Always at the kitchen table. Why we don’t go through to where there is a ridiculously comfy sofa next door, I don’t know. Perhaps it gives us the illusion that we’re not going to wile away hours when we should be doing something more productive. The hard chairs reminding us that this is temporary, that when the mugs are empty, we should be standing up and getting on. With work, with errands, with something other than companionship. I don’t know who we’re kidding, it’s foul outside – we’ll nurse cup after cup, punctuated with something to eat, until it’s time to leave and get the kids. I’m supposed to be working (the joys of remote offices!), I’m sure she is too. Or possibly it’s meant to be her study day. Either way, we’re choosing each other over what we should be doing – a thirty-something’s version of teenage rebellion.

Rebellion these days is nothing like how it looked twenty years ago. It’s taking the kids to the beach after dinner on a gorgeous evening even when you know it’ll make them tired for school. It’s signing up for a sexy salsa dance class even though you have two left feet and the idea terrifies (thrills) you. Sometimes, (sadly!) it’s not doing the dishes before you go to bed. Today, it’s spending a day with a friend instead of wading through company accounts and yes…making the tea the way you like it, just to piss her off.

(A series of posts in which I attempt to shake off any inhibitions and delve into creative writing a little more, courtesy of a random prompt from a writing website)

Relentless Forward Progress

I’m at the start of my training for my longest ever run in May, the forebodingly named ‘Westcountry Ultra Hilly 50’ and am feeling apprehensive and excited in not quite equal measures. In an earlier blog post about writer’s block I spoke about an essay I’d read by Ann Patchett about being a writer, her relationship with writing and how she feels about. She talks about it being horrendous and painful at times but not being able to stop doing it! I was talking to some friends about creative outlets recently and as the conversation unfolded I realised that I felt the same way about writing and running. Sometimes I find both writing and running excruciating and question why I do them, but I can’t imagine ever stopping doing either.

Right now I’m slightly in the ‘why the hell did I think this was a good idea’ camp but I’ve just completed my first week of training with 24 miles under my belt and was starting to think that maybe it’ll be OK, maybe I’ll complete it and maybe, just maybe, it’ll be fun! Then I picked up my ultra-running ‘how to’ book (the name of which inspired this post) and baulked at the sheer scale of what lies ahead over the next few weeks and months.

I started writing the above a few weeks ago and then spent a week unwell (again!) and not able to run which was very frustrating. Initially, this didn’t massively help with my fears about my training being sufficient. I spent most of the week thinking ‘I should be running 30 miles this week!!’ But then I remembered all the advice that I’d been given from much more experienced runners than myself and relaxed a little. Better to be rested and slightly undertrained than worn out before you’ve even reached the start line!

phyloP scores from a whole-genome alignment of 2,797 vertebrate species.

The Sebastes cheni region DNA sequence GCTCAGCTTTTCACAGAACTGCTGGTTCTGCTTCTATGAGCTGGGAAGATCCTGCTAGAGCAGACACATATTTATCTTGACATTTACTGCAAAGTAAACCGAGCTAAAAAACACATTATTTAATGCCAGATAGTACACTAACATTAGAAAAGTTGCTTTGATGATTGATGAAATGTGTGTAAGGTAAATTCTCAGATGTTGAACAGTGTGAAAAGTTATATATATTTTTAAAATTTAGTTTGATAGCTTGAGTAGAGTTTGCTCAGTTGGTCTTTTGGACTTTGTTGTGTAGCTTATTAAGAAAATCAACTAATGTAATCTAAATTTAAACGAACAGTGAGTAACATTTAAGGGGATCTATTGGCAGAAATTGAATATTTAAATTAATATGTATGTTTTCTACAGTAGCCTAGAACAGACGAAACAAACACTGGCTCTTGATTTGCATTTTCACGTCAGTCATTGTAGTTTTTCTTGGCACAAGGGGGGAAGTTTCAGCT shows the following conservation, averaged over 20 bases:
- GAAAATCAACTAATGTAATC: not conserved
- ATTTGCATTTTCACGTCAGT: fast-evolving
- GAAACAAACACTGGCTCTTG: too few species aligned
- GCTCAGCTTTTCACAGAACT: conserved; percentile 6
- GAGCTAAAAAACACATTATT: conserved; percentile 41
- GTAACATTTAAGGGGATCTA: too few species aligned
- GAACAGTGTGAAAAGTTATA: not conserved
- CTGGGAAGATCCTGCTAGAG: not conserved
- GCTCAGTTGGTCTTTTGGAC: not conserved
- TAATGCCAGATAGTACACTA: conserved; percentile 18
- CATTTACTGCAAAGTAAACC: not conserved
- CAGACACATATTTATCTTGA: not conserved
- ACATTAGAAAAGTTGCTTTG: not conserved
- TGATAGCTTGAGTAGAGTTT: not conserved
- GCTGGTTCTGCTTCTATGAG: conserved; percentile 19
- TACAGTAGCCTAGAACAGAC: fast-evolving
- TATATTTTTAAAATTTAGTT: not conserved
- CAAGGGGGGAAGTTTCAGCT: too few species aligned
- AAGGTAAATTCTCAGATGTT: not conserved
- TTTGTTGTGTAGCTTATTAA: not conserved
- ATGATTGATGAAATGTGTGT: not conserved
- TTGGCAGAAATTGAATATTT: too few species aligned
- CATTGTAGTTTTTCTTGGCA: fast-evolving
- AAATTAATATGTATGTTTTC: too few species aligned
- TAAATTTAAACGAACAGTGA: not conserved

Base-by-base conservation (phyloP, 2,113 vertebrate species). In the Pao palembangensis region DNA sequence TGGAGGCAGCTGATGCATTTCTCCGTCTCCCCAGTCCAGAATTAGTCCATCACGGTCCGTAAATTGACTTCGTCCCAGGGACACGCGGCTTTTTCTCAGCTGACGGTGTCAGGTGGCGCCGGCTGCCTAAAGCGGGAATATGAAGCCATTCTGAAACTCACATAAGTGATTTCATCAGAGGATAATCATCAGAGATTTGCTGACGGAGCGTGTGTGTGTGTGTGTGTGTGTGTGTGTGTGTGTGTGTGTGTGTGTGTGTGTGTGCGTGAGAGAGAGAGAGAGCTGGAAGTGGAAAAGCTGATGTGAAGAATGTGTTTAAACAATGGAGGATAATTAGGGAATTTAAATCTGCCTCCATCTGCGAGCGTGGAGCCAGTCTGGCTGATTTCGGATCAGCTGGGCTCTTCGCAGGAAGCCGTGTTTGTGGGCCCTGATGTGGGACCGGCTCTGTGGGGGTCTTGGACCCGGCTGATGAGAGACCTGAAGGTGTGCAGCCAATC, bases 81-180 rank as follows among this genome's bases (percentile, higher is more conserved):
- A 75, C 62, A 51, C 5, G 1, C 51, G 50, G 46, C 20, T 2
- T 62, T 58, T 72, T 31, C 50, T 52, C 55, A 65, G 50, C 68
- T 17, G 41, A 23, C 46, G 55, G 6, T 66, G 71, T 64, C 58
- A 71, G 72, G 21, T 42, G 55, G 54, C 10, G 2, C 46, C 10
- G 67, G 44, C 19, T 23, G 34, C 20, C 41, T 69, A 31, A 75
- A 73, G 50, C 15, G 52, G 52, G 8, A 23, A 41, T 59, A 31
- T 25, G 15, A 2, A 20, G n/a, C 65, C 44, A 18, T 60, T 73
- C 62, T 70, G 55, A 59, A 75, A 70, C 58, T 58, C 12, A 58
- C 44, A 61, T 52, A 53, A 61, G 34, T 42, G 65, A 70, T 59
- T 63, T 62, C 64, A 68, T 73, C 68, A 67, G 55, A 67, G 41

So this week marked a beginning, again for me. I’m aiming for 25 miles again this week and am on track for that. I feel cautiously excited about the next few months and am looking forward to hitting those 20+ long runs again – although route creation is always a bit of fun, trying to make sure I accurately plan where I’m going. You don’t want to come home and find you’re several miles too short but equally don’t want to find yourself miles from home when you’ve completed the distance you were aiming for that day! There’s something about those long runs that is simply meditative – hours and hours running on your own, with only your thoughts, music and the occasional podcast to keep you company.

When it comes to the race itself, I am slightly nervous about getting lost. I’ve got a 30 mile race in March which is going to be one of my long training runs but that is just following the coast path from Kingswear to Sheldon so I can’t see how I could go wrong (plus I’ve done all of it in segments already) following those acorn signs! But my main event of the year is 50 miles of coastal running mixed with running on the wilds of Exmoor. I’ve been advised to familiarise myself with the route as signage can be a little spacey and that was almost enough to throw me into a panic. But a friend is going to walk some of it with me in advance and I’ll download the gpx route for my watch and hopefully all will be a ok. If not, at least it will probably provide me with some writing material!